“The latest addition to the Bioscope Library is a dissertation whose publication online is the most considerable, and perhaps the most significant, work yet from one of most important—though overlooked—writers on early cinema,” writes Luke McKernan. “Dr Stephen Bottomore’s dissertation Filming, faking and propaganda: The origins of the war film, 1897-1902 (2007) has been published online as a PDF by the University of Utrecht…. Bottomore references Paul Virilo’s argument, in War and Cinema: The Logistics of Perception, that the evolution of war over the twentieth century has been bound up with a change in human perception, itself profoundly linked to developments in photographic and cinematic technique. How war is seen impacts on what war is.”
More reading. Henry M. Taylor in the current issue of Cineaction: “The Junkies of Plato’s Cave: Inception, Mindbending, and Complex Narration in the Shadow of Philip K. Dick.”
DVD. In Slant, Calum Marsh reviews Jean-Luc Godard‘s Ici et Ailleurs (1976), out now from Olive Films (as noted the other day), and “a radical, acerbic, and completely remarkable work of deconstructive self-criticism, and if it’s not remembered as a great film, if it’s indeed remembered at all, it should still stand, for Godard, as an important first step away from propagandistic abstraction and toward a recalibrated, newly reenergized approach to filmmaking. If the perception remains that Godard’s career ‘got back on track’ with the release of Sauve Qui Peut (La Vie) in 1980, rest assured that Ici et Ailleurs is, perhaps more than any other, the film that got him there. Whether it’s recognized as such or not, Ici et Ailleurs is the first film to signal the reemergence of one of the cinema’s major talents, and it should be cherished as such.”
New York. Ana (1982) screens tonight as part of the Anthology Film Archives series The School of Reis: The Films and Legacy of António Reis and Margarida Cordeiro. Aaron Cutler: “Many recent members of the Portuguese school (which includes Pedro Costa, Marcelo Felix, Miguel Gomes, João Pedro Rodrigues, and Gonçalo Tocha, among others) studied under António Reis… Like Reis and Cordeiro’s Trás-os-Montes (1976), which travels through villages in Cordeiro’s home region, the film is a record of a beautiful place most viewers will have never seen before; like their Jaime (1974), which records the words, places, and curved, spiral-filled figures of a mental patient’s sketches, it suggests how some of the most beautiful spaces are created inside the mind.”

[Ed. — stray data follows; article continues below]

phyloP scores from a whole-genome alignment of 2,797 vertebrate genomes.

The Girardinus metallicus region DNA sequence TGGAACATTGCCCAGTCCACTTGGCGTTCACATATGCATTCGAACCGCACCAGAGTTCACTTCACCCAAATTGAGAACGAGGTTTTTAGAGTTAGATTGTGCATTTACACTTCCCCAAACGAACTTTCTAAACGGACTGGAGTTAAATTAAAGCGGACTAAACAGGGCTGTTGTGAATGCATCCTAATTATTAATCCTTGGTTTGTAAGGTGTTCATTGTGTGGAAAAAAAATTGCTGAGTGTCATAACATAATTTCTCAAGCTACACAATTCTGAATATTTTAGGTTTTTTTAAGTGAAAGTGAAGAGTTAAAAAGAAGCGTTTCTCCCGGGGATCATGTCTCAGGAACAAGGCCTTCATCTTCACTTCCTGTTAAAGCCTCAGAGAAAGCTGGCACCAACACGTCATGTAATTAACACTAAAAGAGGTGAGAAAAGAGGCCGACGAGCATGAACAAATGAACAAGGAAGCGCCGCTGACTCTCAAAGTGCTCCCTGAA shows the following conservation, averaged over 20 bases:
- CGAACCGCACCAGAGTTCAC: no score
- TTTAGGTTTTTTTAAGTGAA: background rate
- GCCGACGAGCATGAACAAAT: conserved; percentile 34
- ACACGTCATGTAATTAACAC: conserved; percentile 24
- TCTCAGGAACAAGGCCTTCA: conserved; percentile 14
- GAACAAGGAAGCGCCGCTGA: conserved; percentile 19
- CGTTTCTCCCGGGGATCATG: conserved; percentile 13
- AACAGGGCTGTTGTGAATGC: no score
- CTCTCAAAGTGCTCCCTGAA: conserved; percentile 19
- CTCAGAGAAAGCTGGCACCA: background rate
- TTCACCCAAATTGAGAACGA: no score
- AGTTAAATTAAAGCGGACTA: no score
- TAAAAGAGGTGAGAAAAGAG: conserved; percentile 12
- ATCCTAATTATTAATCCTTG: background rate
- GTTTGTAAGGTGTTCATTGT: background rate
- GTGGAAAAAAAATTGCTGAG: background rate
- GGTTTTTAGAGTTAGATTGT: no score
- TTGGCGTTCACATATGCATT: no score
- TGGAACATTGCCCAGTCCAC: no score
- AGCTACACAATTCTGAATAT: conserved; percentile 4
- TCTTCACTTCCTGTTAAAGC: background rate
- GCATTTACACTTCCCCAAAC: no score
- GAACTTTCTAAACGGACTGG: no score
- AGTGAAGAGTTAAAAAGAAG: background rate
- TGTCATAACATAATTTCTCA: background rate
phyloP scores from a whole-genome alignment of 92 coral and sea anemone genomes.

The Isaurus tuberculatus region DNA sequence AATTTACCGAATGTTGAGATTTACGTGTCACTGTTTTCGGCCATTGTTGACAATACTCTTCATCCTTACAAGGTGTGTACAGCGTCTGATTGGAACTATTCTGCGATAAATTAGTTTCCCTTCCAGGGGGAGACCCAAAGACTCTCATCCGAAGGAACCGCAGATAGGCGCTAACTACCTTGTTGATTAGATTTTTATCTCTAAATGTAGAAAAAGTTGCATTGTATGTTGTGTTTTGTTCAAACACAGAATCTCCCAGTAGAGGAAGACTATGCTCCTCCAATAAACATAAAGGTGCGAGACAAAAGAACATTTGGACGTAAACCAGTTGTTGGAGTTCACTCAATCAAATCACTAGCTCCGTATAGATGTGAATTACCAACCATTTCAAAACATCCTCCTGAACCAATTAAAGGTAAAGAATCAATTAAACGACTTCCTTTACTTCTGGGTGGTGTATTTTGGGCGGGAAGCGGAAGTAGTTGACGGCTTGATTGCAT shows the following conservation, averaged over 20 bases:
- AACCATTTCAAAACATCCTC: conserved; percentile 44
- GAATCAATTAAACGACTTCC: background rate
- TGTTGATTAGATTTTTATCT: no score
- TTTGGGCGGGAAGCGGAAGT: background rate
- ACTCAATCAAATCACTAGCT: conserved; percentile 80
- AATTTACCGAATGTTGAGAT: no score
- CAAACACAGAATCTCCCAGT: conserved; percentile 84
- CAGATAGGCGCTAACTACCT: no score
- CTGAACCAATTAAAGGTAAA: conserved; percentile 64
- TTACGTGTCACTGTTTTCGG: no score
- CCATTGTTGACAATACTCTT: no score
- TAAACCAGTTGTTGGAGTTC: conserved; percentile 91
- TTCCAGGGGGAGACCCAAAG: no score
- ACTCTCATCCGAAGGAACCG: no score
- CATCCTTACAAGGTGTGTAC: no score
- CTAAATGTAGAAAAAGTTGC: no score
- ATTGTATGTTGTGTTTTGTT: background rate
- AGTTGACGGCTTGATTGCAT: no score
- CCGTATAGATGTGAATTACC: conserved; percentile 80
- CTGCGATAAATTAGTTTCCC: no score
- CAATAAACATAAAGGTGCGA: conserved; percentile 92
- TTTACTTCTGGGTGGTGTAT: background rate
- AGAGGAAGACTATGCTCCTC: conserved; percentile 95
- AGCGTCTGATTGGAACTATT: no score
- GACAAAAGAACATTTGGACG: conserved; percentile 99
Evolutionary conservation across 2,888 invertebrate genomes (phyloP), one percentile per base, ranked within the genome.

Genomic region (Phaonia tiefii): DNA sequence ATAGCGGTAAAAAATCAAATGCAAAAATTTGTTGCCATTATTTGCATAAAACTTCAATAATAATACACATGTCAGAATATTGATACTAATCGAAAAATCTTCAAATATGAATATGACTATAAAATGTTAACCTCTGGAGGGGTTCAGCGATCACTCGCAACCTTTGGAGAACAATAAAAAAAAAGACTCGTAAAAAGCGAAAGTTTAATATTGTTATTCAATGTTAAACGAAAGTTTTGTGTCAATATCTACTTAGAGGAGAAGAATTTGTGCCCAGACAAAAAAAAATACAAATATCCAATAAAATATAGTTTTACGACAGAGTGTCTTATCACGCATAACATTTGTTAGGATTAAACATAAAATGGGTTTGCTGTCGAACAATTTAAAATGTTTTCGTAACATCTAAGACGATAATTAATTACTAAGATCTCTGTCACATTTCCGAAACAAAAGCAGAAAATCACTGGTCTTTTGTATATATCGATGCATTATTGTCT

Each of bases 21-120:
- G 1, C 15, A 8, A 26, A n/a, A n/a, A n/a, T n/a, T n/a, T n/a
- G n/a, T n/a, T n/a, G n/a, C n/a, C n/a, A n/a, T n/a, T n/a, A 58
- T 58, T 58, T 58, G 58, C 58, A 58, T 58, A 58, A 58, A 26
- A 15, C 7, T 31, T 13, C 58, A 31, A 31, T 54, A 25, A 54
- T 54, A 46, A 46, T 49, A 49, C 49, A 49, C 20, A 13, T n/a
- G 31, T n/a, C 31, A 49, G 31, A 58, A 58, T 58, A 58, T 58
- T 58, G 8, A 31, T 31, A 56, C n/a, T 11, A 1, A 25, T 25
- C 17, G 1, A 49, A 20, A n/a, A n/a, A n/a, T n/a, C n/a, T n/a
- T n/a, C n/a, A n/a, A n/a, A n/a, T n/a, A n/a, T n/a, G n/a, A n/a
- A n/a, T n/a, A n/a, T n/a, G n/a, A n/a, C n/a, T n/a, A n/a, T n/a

Also in the L: “In Roberto Rossellini’s post-WWII black comedy The Machine That Kills Bad People, the camera becomes a fully operational merchant of death, weaponized in the name of social justice,” writes Glenn Heath Jr. Machine screens tomorrow as part of BAMcinemaFest.
San Francisco. Brian Darr rounds up local goings on at Hell on Frisco Bay.
London. “Kaneto Shindo, who died last month aged 100, just before the start of a two month British Film Institute season dedicated to his career and that of long-term collaborator Yoshimura Kozaburo, spent a lot of time among the reeds, wading through mud, puddles and into woods of bamboo.” Emilie Bickerton for the Guardian: “He was most comfortable there, where life was reduced to its bare essentials. Shindo was born in 1912 in Hiroshima. Japan modernized dramatically over his lifetime, but he observed it at a distance, with the knowledge that all this could disappear drummed into him from childhood after what had happened to his hometown. His subjects in the 49 films he made, ranging from melodramas to horror stories to erotic fictions, were those society had rejected or brutalized, who were now struggling to survive, sometimes resorting to even more brutal methods.”
In the Independent, Jonathan Romney notes that the current “comprehensive BFI season aims to put Hitchcock properly on his plinth as a modern great. A three-month retrospective covers his entire oeuvre, including ‘the Hitchcock 9’—restored prints of nine of his seminal silent films.” Romney outlines “a few of the many things that the protean, portly genius was—and some of the reasons why film-watching could never be the same after him.”
Obit. “Jeff Keen, the iconic British underground filmmaker and artist, passed away on June 21 after battling cancer for the past several years,” notes Mike Everleth. Keen was 88. William Fowler, who profiled the “Brighton bombshell” for Sight & Sound in 2009, writes in the Guardian: “He produced a vast body of paintings, drawings, sculpture and punchy Beat poetry, but is best known for his films, which incorporated collage, animation, found footage and live action – often all in one work. Keen used highly innovative techniques of superimposition and editing, and frequently etched and degraded the film surface. Works such as Marvo Movie (1967), Rayday Film (1968-75) and Mad Love (1972-78) were shot with his friends and family either at home, on the streets of Brighton or at the local tip; their fantastical, DIY countercultural qualities evoked the spirit of Andy Warhol’s Factory and the early cinema pioneers of Brighton, where Keen lived. Despite making his first film in his late 30s, he completed more than 70 films and videos throughout his life.”